I hope you feel on top of the world today. Learn how to pronounce this idiom comfortably in conversational English: what words or syllables to reduce, how to link everything together, and the melodic shape of the phrase.
YouTube blocked? Click here to see the video.
In this American English pronunciation video, we’re going to go over the idiom on Top of the World.
I’m on top of the world! What does it mean? It doesn’t mean that I’m hanging out at the North Pole. It means I’m really happy, I’m overjoyed. Maybe I just got a new job, or won the lottery! It feels like everything is going my way.
This picture comes from an illustration that shows many different idioms for expressing happiness. Click here or in the description box to see them all in my Kaplan International Colleges sponsored blog post.
Let’s study the pronunciation of “on top of the world”. First, let’s look at the rhythmic pattern. Which are the content words in this idiom? Content words are nouns, verbs, adjectives, and adverbs. In this sentence fragment, that would be TOP and WORLD. ON, OF, and THE are function words, less important for understanding the meaning. So TOP and WORLD will be longer, and will have the shape of a stressed syllable: top, world. ON and OF THE will be quite different, flatter, lower in pitch. So we have short, long, short, short, long. da-DA-da-da-DA. On Top of the World. da-DA-da-da-DA.
ON begins with the AH as in FATHER vowel. You need to drop your jaw for that. Then the tongue goes to the roof of the mouth for the N, on. Luckily that’s where it needs to be for the T consonant. All we have to do is close the teeth, stop the air, then release it with the jaw, on to-, to-. Here again we have the AH as in FATHER vowel. Here it’s in a stressed syllable, so it will be longer and come down in pitch, to-. Then we have the P sound. It’s ending the word, and the next word begins with a vowel, so we want to link this ending consonant to the beginning vowel. On to-pv. So we’re going to link it to the schwa, almost as if it begins the next word. With OF we have a choice. We can either say the V sound, or drop it. If we drop it, uh-the, we simply have the schwa, the voiced TH, and the schwa. So to make that TH between the two sounds, you just need to quickly and lightly bring the tongue tip forward, of the, of the, of the. Since it’s so fast in these unstressed words, you may find that the tongue tip doesn’t push through the teeth much. That’s ok, just make sure it’s not lifted, at the roof of the mouth like a D, or pressing down, like for the Z sound. It should just be straight forward, pressing against the teeth. Uh-the. If you say the V, it’s a little more complicated. The bottom lip comes up and touches the bottom of the top front teeth before the TH. So, in slow motion, we have of the, of the.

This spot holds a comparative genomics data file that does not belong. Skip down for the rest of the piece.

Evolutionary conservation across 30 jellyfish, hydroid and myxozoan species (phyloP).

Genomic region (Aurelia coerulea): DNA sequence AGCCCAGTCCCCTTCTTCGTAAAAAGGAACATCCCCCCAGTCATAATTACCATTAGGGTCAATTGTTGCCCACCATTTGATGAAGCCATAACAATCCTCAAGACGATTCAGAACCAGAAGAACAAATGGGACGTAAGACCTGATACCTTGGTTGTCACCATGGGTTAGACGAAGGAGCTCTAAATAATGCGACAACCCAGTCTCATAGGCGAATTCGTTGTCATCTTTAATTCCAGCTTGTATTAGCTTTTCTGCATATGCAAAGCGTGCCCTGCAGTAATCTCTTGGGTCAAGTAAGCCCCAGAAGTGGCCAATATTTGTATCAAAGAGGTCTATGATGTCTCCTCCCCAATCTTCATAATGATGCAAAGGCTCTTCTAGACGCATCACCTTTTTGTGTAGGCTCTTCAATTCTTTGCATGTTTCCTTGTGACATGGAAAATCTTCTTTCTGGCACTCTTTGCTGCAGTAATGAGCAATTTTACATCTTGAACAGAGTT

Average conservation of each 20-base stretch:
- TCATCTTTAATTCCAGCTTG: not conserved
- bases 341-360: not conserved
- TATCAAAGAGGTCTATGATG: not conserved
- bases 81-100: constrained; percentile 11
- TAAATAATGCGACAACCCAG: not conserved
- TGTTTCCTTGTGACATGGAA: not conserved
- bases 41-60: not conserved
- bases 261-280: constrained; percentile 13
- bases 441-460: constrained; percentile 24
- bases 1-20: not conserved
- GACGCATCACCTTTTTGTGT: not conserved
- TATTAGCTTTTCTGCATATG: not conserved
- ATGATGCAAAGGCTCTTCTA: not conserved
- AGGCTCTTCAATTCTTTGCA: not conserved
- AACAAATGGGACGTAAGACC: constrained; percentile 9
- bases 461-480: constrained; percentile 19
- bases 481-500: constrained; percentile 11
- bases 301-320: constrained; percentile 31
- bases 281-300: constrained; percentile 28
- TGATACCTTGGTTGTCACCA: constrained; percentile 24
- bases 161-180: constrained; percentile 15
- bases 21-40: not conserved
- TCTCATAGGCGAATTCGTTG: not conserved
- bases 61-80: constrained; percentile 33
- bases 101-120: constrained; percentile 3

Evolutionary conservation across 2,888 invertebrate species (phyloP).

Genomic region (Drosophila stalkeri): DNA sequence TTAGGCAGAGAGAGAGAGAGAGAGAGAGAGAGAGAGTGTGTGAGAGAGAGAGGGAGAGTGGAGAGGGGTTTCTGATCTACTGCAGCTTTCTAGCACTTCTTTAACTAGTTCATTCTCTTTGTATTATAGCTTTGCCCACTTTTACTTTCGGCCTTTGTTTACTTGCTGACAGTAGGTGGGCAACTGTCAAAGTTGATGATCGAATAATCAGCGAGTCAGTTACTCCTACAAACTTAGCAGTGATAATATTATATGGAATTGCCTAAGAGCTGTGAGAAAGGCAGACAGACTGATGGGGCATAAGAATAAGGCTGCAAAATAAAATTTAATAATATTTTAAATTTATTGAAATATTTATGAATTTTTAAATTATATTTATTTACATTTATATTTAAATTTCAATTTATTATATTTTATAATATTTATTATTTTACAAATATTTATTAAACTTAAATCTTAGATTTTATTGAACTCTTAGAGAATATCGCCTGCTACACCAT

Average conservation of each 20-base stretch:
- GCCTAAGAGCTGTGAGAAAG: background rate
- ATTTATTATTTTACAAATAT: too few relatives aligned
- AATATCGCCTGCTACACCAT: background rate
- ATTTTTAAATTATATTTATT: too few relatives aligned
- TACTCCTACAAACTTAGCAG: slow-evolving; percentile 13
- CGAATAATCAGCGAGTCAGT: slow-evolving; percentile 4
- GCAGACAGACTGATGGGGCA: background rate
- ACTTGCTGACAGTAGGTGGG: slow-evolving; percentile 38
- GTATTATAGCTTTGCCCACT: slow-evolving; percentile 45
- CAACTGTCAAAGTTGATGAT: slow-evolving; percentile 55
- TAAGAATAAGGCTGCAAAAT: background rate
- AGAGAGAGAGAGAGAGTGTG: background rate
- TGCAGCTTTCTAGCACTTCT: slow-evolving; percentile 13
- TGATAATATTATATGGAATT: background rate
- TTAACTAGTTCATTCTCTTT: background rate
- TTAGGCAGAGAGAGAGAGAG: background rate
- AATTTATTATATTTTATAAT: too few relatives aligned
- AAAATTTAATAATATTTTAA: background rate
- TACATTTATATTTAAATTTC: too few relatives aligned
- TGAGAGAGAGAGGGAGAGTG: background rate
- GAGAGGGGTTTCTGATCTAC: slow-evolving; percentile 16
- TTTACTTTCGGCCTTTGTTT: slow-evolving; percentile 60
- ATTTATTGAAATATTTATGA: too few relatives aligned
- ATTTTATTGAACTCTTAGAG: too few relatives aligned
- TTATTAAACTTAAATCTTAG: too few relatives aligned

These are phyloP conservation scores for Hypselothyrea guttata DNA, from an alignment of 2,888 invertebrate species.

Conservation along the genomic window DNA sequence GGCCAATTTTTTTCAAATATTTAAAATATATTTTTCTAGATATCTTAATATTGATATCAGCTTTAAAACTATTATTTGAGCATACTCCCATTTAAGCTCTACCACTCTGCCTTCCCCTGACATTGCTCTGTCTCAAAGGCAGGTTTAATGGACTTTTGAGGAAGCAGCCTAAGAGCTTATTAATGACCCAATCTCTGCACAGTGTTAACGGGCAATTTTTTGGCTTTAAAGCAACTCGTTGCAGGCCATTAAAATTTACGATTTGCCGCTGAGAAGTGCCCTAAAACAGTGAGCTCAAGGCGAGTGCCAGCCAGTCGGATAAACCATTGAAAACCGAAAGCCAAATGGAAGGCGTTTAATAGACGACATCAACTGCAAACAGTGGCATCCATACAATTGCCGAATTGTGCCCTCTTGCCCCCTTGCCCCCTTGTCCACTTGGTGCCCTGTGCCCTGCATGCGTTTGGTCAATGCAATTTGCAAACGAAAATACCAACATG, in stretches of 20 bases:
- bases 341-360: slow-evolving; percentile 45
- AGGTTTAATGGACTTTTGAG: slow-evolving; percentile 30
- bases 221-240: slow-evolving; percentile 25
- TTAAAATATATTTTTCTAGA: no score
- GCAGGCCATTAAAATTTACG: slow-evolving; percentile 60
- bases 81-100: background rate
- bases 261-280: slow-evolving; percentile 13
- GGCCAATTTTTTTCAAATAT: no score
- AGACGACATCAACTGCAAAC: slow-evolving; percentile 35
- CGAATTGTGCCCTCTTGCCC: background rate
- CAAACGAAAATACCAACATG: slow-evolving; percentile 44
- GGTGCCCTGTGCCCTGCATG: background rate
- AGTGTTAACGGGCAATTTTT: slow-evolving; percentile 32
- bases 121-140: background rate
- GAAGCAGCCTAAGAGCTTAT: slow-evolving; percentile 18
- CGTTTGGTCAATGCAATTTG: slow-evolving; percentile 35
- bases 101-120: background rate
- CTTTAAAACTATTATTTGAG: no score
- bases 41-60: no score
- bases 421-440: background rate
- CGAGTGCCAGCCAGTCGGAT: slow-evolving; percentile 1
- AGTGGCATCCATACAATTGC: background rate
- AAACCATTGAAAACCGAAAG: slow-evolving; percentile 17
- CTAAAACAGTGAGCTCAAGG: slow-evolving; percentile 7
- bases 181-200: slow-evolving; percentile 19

And finally we have ‘world’. This can be a really tough word. It has an R sound, and a dark L. Some people have a hard time making WORLD sound different from WORD. Here’s a trick. It’s a one-syllable word, but you can try to make it feel like two syllables. It begins with the W consonant sound, so your lips need to make a tight circle for that. Then we have the UR as in HER vowel and the R consonant. The UR vowel isn’t separate from the R consonant. It’s just one sound. It’s basically the R consonant acting like a vowel. So don’t try to make an extra vowel sound here, wor-, wor-. The tongue should pull from here, for the W, where the tongue tip is down and forward, wor-, straight back to the R. The tip shouldn’t be touching anything for the R, and the jaw doesn’t need to drop much. Wor-. Now we have the Dark L, which will feel like another syllable. To make the dark sound, we want to pull the back part of the tongue back, here. So the tongue goes from this position, where the middle was raised, to something flatter as the back part pulls back. Then lift your tongue in the front to the top, so the flat part is touching the roof of the mouth, dd, dd. This is to make the D sound. World. The most important thing to practice, to make this word different from WORD, is pulling back the back part of the tongue for the dark part of the Dark L. Also, don’t forget the shape of a stressed syllable. World. It should go up in pitch a little at the beginning, and then down in pitch. World.
On top of the world. da-DA-da-da-DA
Practice your English. Make up a sentence with this idiom and post it as a comment below. Or, better yet, record it, and post it as a video response to this video on YouTube! I can’t wait to watch.
That’s it, and thanks so much for using Rachel’s English.